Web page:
NIGHTLIGHTS I added first one, then two and finally three LED Dusk-to-Dawn Plug-In Nightlights (affiliate link), such pretty light at night.

STAINLESS STEEL SINK This turned out to be a bigger project than expected. We needed a new faucet so I decided to move from a white sink to a stainless steel sink.

The good news? Once it went in, it looks wonderful, as if it were the right choice all along.

The bad news? It was complicated!

  • The first two sinks we ordered arrived dented in the same spot, it was a packaging issue so we switched brands and the third sink looked great.
  • But! Even though the old sink and the new sink were the "same size", the new one didn't fit into the granite countertop. Luckily, the people who installed it came out and shaved off about 1/8 inch all around.
  • But then! The dispenser wouldn't fit without re-configuring everything under the sink, ok, no problem, we just capped it off.
  • But then! The plumber couldn't get the Kohler touch faucet to work. He worked with Kohler support and some kind of replacement part soon arrived.

    But then! He couldn't get that to work either and they decided it had something to do with our power or our well or something that was way not getting replaced.

    I gave up. Remember the good news how we love the new sink? So much easier to keep clean!

Shop Our Kitchen: All In One Place

St. Louis-Area Kitchen Remodel Resources

  • CONTRACTOR Our most-wonderful, most-talented, most-capable St. Louis contractor, Rick Bruder
  • KITCHEN DESIGN Our much-appreciated kitchen designer, Adrea Jones from RSI Kitchens & Bath in St. Louis. We would totally use RSI again, the showroom is huge and very helpful as we made decisions along the way. During construction, two cabinets arrived damaged but RSI replaced them right away. And our designer, Adrea! She was a real stickler for details and listened to and responded to our needs. She was also really good at the behind-the-wall details, not just the the "up front and pretty stuff". We were very pleased with RSI!
  • PAINTING Chris Cannon did all the paint work, it was done on vacation so we didn't even meet him in person!

Other Sources

  • DOORS & WINDOWS Pella, the local sales office was super helpful, including offering a list of certified installers like our contractor Rick Bruder who ended up being way-way more than the "doors and window guy". He's amazing and ten years later, we still rely on him for work on the house, most recently new windows, new gutters and we so wish we'd used him for a new roof.
  • Our favorite glass cleaner is Perfect Glass from The Hope Company. It's actually a St. Louis company! but we find Perfect Glass and other Hope cleaning products at Home Depot, Lowe's and naturally, Amazon (affiliate link).


To my eyes, our kitchen reads as a "white kitchen" or not white, exactly and definitely not a cold, stark white but instead a "creamy white". That's because the cabinet color and the painted molding are the same color, a pretty creamy white.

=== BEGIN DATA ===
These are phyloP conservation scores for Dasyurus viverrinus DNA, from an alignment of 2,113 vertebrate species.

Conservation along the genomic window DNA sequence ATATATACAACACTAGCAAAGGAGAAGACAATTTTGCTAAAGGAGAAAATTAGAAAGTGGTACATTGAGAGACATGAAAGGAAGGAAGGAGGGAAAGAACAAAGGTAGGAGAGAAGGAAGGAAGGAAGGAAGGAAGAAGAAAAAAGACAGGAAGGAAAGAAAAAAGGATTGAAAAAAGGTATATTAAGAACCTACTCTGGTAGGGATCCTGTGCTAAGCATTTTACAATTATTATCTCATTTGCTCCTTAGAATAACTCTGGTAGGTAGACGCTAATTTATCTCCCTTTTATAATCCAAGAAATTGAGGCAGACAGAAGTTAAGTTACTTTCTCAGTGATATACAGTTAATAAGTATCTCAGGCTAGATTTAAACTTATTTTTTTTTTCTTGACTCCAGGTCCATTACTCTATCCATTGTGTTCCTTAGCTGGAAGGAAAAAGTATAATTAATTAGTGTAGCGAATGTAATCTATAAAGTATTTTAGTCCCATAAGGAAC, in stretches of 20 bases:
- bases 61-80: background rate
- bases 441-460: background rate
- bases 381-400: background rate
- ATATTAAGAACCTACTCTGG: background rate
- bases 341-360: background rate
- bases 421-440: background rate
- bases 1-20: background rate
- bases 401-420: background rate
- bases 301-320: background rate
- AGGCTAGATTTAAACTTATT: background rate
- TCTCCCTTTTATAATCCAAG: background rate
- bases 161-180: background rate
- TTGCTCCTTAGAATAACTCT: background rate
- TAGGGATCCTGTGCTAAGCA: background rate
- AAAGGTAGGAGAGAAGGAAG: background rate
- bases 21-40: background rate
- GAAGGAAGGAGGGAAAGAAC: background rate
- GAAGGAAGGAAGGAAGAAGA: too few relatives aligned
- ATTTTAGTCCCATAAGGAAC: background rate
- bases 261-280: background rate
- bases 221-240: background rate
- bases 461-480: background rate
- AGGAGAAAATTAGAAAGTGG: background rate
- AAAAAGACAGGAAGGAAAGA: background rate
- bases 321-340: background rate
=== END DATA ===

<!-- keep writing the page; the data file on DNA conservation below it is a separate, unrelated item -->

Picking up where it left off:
I work really hard to keep us in a color palate: creamy white, the rust/brown colors in the countertops; the black in the table, the cast iron; metallic brushed nickel (aka silver) in the sink, the hanging utensils, and more.

  • WALLS I don't know the name of the brown paint color in the kitchen. Brown? Yes, brown! It's a lovely warm brown and it's almost an accent color, given that there's not much painted wall space. It goes really well with the island and countertops, both which I inherited.
  • CUPBOARDS The existing cupboards were already a creamy white so when we added new cabinetry, we ordered the color we wanted on them, then painted the existing cupboards to match. The paint color is Benjamin Moore Wood Ash. We use this trim color throughout the house, unifying the rooms.
  • CEILING We use two colors in the ceiling, including a ton of ceiling molding. The creamy white is also Benjamin Moore Wood Ash. Between the molding, we use a really pretty pink color. Yes, pink! It's really more neutral than pink, especially in person. We use the color elsewhere in the house including the foyer and a hall bath. The paint color is Benjamin Moore Basking Ridge Beige.


Sorry, I've lost track of the brand/name of the flooring.

But again, I started off with objectives.

  • Contribute to the "light" we were so seeking in the room.
  • Something easy on the feet/legs, especially since I spend so much time on my feet in the kitchen.
  • Something easy on the eyes, no big flooring statement, something that would almost disappear, almost not be noticed at all.
  • Something easy to clean, easy to notice that it needs sweeping or cleaning.

We knew that we could pick something that worked "only" in the kitchen rather than having to match/coordinate with the two adjacent rooms. It opens into the family room, which has wood floors. On the other side, it opens into the dining room which has stone tiles.

All this led us to nix several options:

  • Wood floors — would add an entirely new aesthetic in the kitchen, nowhere else is there any warm wood color.
  • Stone — or something looking like stone but realized it would fight with the brick in the "man cave" and is notorious for being hard on legs, to say nothing of glass shattering.
  • Tile — I just didn't want the fuss of tile and grout, to say nothing of it being hard for standing and breaking glass.